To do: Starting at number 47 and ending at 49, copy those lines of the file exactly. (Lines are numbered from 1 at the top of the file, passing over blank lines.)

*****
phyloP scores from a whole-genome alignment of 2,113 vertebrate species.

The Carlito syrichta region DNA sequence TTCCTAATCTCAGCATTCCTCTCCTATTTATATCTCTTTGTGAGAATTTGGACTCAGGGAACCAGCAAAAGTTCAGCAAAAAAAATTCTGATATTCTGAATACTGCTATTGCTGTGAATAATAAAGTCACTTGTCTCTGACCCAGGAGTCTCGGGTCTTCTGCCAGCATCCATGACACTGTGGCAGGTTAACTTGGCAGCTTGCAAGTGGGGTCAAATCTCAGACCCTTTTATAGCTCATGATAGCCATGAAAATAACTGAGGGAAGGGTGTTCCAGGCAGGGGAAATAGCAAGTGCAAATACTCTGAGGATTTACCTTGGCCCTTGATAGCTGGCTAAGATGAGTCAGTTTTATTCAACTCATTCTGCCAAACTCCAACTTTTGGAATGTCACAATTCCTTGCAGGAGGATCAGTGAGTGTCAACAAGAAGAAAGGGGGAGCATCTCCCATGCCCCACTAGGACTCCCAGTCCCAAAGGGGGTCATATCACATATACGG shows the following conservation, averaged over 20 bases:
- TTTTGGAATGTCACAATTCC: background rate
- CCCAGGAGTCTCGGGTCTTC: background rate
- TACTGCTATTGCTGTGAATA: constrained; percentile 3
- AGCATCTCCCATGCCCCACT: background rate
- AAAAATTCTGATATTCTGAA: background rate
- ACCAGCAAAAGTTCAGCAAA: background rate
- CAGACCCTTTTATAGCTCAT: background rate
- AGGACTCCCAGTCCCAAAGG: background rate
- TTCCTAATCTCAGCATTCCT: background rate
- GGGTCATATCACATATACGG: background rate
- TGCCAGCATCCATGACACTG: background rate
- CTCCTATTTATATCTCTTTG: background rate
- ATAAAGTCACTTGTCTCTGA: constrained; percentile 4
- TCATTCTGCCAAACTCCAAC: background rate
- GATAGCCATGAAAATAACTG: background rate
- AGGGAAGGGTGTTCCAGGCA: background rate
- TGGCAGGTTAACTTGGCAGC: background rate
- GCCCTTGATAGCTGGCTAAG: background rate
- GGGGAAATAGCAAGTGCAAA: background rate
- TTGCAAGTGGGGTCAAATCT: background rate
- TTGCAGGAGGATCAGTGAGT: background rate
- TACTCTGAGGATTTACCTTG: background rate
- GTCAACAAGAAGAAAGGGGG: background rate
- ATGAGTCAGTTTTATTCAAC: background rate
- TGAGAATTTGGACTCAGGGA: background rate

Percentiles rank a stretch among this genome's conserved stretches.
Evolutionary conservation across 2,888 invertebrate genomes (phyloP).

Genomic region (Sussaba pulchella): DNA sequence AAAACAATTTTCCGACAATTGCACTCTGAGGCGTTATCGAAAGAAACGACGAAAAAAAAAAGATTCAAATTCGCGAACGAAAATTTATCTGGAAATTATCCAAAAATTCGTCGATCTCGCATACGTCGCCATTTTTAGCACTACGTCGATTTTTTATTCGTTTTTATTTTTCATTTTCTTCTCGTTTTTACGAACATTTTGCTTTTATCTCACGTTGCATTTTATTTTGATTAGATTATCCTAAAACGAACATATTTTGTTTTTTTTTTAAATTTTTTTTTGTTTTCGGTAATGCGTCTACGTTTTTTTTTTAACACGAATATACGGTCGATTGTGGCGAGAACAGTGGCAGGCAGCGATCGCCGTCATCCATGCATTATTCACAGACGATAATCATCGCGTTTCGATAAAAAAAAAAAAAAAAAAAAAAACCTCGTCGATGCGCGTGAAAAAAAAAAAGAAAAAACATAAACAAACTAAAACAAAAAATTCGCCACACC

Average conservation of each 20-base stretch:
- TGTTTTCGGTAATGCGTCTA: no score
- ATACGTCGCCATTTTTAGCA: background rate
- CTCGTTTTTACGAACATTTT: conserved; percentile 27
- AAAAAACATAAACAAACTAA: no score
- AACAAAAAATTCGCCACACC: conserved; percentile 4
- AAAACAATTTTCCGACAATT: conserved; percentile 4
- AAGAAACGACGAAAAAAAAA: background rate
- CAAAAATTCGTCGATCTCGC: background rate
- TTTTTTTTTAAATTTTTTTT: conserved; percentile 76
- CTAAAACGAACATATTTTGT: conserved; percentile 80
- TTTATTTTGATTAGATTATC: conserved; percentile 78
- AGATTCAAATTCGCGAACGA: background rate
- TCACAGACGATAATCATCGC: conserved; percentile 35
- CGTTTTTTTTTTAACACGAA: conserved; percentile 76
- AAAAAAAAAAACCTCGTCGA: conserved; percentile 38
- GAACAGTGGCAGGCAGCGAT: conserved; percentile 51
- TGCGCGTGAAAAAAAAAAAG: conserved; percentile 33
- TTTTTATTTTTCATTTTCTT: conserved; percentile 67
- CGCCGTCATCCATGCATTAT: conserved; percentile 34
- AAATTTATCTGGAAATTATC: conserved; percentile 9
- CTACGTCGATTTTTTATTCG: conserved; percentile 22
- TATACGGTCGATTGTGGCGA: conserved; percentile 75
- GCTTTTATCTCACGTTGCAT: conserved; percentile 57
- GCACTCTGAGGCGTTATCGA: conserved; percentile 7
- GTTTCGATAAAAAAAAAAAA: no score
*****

- GAACAGTGGCAGGCAGCGAT: conserved; percentile 51
- TGCGCGTGAAAAAAAAAAAG: conserved; percentile 33
- TTTTTATTTTTCATTTTCTT: conserved; percentile 67